For instance, Zach went on to give me an example of a different way to respond to the negative post mentioned in his comment:
“It’s more simple (and makes them look better) to say something like, ‘We apologize; it’s not a perfect system, but we’re working on it! What item were you looking for?’ Even if that employee on Twitter can’t actually solve the problem, they’ve not made the customer feel like they’re the problem.”
Do you see how following these steps would have helped in this situation? Getting the right people in customer-facing situations and arming them with a plan for possible complaint types can help you turn potentially bad situations around… online and off.
Look at a negative response as an opportunity to assist someone, to build your brand reputation… and do your best to kindly resolve the situation and show consumer you care. Remember, you’re on “Candid Camera,” when it comes to social activity. When others see that you responded positively and quickly to resolve an issue, they are more attracted to your brand. Everyone loves great customer service—so be as transparent as possible when you interact with negative comments online. A relationship restored will bring you many happy returns!
Hi first time to read your material. Really useful and insightful.I’m a fan.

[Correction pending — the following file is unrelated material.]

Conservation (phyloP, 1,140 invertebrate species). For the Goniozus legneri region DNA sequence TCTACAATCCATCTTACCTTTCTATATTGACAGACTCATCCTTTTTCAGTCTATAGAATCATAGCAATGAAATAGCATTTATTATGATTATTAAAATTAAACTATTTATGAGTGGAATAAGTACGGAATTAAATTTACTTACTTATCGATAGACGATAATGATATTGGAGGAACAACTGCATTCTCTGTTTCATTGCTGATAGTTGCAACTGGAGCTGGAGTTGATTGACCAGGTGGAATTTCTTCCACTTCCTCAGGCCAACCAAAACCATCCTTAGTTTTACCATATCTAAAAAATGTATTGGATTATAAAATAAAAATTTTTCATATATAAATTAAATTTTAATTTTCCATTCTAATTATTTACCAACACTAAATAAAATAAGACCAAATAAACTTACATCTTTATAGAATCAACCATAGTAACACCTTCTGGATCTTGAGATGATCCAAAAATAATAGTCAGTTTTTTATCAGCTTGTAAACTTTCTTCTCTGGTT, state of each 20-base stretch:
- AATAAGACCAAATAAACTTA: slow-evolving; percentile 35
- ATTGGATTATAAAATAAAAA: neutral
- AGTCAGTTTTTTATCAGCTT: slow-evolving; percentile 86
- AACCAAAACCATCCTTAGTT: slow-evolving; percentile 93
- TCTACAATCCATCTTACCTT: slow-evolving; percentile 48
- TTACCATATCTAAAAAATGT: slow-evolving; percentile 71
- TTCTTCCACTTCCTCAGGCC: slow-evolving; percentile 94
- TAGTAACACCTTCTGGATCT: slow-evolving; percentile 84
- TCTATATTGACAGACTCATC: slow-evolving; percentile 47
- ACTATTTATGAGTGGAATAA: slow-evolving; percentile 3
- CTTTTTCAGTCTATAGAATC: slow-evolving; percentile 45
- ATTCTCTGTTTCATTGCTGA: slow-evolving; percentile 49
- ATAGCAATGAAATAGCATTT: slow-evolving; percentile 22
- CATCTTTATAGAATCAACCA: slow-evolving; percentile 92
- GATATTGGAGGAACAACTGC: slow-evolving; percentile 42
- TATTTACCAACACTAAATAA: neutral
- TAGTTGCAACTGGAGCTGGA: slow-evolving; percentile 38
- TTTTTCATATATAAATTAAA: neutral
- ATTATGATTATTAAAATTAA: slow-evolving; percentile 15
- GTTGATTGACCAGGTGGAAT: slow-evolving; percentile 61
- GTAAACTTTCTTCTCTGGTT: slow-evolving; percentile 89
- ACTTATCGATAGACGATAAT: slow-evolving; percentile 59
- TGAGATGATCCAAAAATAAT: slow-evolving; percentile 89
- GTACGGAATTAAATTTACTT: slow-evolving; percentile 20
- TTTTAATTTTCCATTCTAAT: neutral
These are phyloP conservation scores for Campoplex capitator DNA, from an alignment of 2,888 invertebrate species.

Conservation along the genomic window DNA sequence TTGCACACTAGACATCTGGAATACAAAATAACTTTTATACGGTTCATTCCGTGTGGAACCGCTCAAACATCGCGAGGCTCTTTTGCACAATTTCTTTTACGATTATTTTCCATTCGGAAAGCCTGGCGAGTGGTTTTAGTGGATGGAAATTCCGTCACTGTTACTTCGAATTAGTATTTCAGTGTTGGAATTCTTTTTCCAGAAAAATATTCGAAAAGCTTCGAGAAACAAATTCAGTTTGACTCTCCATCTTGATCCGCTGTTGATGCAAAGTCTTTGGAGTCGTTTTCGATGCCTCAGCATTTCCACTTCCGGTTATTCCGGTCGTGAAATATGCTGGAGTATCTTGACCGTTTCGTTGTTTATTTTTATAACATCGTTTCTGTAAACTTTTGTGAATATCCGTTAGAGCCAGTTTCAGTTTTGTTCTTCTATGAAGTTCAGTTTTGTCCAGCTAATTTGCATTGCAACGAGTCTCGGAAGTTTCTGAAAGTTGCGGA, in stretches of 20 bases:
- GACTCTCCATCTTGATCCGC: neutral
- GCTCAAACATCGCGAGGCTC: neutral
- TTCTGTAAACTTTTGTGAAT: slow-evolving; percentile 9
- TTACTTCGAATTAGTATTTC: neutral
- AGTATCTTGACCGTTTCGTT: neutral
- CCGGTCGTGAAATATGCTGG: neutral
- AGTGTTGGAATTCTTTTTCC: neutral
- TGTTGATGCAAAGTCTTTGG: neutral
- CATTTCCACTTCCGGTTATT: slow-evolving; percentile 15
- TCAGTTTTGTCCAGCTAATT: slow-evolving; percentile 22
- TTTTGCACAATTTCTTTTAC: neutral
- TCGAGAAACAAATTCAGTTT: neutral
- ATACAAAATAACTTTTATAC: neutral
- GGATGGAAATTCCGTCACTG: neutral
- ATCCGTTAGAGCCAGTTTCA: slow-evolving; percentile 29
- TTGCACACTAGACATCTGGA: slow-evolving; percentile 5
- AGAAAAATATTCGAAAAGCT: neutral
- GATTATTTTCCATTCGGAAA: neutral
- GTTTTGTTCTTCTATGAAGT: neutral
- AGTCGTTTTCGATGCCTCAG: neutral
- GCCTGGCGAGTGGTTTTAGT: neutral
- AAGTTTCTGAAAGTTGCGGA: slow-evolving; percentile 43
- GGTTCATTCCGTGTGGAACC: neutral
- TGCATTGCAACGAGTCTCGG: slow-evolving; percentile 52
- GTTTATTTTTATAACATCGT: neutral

No… thank YOU Frank. Make it a great day.
Great article! It’s so important for brands to have the right response on any social platform. In my experience, I have been quickly asked to move to DM for further assistance, which I think is ok, as long as the initial response publicly is handled correctly.
Make it a great day!
I personally prefer to see companies keep the responses in the public domain so others can see the conversation, engagement, and resolution. Of course if for legal or privacy reasons it need to be private, then moving to DM or email is appropriate.
Your recommendations are spot on! Customer Service is a front line effort, not an afterthought.
There’s a difference, though, between a customer having a negative opinion (as per your example), and a customer actually being wrong. Of course, neither is an excuse to publicly berate the customer, but sometimes customer service needs to be able to recognize the difference and act accordingly.
There is, but as Patrick Swayze says so simply in the movie “Road House”… Just Be Nice 🙂
Ted, thanks again for a great piece. this really hits home with me and my company. DAILY i get a dozen emails from people who “can’t log in to their account” and 99.99% of the time is because they are either entering their username or pw wrong (mostly bc our system is case sensitive).
It is true that when one is pulled in too many directions it is often difficult to keep a straight face and I will tell you that having a ‘pre-witten” paragraph has helped tremendously.
And letting the customer know that we are growing and we value their feedback definitely lets them feel like we are listening (and I am) and I value their opinion. Thanks again for the reminder to continue to “be nice” 🙂
Great feedback Laura… always appreciate your input.
I enjoyed your post Ted. You gave sound advice… advice many would do good to follow. Great job!
Thanks Knikkolette… appreciate the feedback 🙂